North Korean leader Kim Jong Un ordered his country to be ready to use its nuclear weapons at any time and to turn its military posture to "pre-emptive attack" mode in the face of growing threats from its enemies, state media said on Friday.
The comments, carried by the North's official KCNA news agency, marked a further escalation of tension on the Korean peninsula after the U.N. Security Council on Wednesday imposed harsh new sanctions against the isolated state for its nuclear program.
Kim made the comments as he supervised military exercises involving newly developed rocket launchers, KCNA reported. It did not mention the date of the drills but said the new weapons had South Korea within range.
South Korea's defense ministry said on Thursday North Korea launched several projectiles off its coast into the sea up to 150 kilometers (90 miles) away, an apparent response to the U.N. sanctions.
Kim said North Korea should "bolster up (its) nuclear force both in quality and quantity" and stressed "the need to get the nuclear warheads deployed for national defense always on standby so as to be fired any moment," KCNA quoted him as saying.
"Now is the time for us to convert our mode of military counteraction toward the enemies into an preemptive attack one in every aspect."
North Korea has previously threatened pre-emptive attacks on its enemies including South Korea, Japan and the United States. Military experts doubt it has yet developed the capability to fire a long-range missile with a miniaturized warhead to deliver a nuclear weapon as far as the United States.
"We urge North Korea to refrain from provocative actions that aggravate tensions and instead focus on fulfilling its international obligations and commitments," said Commander Bill Urban, a U.S. Defense Department spokesman, responding to the report.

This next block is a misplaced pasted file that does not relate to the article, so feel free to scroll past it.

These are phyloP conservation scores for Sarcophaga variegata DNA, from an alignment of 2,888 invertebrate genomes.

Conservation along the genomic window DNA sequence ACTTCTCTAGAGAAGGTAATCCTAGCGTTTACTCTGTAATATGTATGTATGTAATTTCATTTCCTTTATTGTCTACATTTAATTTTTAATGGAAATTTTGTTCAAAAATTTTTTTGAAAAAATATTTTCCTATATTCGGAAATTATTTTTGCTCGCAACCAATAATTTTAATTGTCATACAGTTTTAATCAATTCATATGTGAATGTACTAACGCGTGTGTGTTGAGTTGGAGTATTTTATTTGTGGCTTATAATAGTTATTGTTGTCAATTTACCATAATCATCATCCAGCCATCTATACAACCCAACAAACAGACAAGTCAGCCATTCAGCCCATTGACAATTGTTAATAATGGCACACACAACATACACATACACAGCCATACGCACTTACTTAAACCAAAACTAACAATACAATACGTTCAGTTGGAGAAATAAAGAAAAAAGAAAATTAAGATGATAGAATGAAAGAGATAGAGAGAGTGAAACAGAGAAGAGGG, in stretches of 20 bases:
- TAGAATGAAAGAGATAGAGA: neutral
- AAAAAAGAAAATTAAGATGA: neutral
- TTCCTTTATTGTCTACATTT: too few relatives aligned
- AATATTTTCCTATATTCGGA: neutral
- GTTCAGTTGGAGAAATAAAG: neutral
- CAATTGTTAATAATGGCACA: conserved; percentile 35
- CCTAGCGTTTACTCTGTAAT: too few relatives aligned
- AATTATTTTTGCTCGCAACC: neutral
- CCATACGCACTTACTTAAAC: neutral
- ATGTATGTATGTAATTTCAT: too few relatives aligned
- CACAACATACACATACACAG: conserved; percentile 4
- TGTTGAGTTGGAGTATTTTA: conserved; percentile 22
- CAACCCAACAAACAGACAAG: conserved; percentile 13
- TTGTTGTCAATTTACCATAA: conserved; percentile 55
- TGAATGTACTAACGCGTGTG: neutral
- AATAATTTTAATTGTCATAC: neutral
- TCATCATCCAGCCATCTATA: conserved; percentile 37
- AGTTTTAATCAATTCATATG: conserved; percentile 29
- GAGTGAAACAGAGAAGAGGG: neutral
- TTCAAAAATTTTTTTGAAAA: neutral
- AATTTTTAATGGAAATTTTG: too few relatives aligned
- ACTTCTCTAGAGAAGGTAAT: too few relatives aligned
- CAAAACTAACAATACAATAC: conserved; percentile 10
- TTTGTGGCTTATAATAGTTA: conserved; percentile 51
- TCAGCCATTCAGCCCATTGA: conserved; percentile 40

Possible engine test eyed
A U.S.-based think tank said recent commercial satellite imagery showed new activity at North Korea's Sohae Satellite Launching Station that could be preparations for a rocket-engine test.
Johns Hopkins University's 38 North project, which monitors North Korea, said an image from Feb. 21 showed an unusual convoy of trucks near the vertical engine test stand.
"One possibility is that these vehicles are returning from a delivery of supplies, fuel, or even engine components for testing to the stand," the report said.
North Korea had taken steps at Sohae in past months to better conceal preparations for space launches and engine tests, making identifying preparations for launches using commercial satellite images more difficult, 38 North said.
South Korean President Park Geun-hye on Thursday repeated a stern warning against the North to abandon its nuclear ambitions and said should would work to "end tyranny" by the North's leader.
Last month, Seoul suspended the operation of a jointly run factory project with North Korea that had been the rivals' last remaining venue for regular interaction.